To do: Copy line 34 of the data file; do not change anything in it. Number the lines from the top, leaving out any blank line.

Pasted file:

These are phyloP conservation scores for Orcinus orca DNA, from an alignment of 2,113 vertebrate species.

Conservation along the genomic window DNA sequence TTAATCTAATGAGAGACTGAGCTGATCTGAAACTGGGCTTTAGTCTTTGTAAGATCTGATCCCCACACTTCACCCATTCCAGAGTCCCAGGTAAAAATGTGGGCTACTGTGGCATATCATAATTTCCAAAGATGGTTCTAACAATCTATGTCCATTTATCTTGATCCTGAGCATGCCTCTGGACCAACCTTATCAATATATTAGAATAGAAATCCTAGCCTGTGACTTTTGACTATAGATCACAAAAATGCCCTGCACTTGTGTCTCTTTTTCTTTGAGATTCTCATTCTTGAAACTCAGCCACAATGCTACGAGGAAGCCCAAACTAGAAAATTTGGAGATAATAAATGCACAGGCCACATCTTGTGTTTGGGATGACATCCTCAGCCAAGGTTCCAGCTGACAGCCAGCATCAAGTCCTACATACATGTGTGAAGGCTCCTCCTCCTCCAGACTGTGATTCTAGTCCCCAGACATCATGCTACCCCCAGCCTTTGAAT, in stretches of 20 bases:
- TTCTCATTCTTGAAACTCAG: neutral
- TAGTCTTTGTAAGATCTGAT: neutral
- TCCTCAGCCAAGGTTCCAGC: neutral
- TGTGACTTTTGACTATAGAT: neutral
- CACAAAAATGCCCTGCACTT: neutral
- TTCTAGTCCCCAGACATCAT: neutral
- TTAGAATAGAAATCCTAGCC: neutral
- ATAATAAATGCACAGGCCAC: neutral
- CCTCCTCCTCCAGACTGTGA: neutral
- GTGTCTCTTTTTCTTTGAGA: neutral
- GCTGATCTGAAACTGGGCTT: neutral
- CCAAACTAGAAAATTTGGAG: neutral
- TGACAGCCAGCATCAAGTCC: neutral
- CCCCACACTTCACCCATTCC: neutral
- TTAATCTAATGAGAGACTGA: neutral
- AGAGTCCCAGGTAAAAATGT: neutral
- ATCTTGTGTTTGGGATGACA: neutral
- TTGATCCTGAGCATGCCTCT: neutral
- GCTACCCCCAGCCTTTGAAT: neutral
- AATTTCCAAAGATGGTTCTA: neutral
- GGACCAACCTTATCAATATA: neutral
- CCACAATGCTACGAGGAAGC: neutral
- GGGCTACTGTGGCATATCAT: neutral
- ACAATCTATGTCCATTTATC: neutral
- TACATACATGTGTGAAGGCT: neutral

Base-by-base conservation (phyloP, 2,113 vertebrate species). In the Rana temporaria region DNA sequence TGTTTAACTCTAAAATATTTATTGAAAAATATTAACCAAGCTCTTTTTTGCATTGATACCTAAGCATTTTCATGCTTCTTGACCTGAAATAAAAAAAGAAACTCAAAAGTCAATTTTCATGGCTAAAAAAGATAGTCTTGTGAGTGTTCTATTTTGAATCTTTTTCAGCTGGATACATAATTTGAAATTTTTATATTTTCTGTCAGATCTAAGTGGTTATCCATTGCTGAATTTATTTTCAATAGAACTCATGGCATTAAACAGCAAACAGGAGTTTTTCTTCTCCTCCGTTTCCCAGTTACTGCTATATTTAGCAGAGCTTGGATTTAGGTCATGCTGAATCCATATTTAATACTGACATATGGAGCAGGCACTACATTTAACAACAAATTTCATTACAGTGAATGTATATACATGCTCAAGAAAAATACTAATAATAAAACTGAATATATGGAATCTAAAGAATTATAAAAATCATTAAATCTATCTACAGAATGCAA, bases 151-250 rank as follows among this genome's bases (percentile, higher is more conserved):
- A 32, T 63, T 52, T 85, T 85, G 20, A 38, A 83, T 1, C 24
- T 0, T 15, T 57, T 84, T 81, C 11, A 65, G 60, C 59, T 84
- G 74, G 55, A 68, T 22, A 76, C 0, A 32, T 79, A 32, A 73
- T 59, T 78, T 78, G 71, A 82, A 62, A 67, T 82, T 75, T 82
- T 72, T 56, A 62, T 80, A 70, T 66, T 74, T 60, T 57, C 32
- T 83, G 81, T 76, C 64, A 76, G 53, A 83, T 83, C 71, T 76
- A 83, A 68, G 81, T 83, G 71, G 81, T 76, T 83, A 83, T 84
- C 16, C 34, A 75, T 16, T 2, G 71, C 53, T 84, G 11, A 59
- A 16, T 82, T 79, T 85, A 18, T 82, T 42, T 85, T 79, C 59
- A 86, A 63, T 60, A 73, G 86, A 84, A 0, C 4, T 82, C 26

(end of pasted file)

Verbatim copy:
- T 83, G 81, T 76, C 64, A 76, G 53, A 83, T 83, C 71, T 76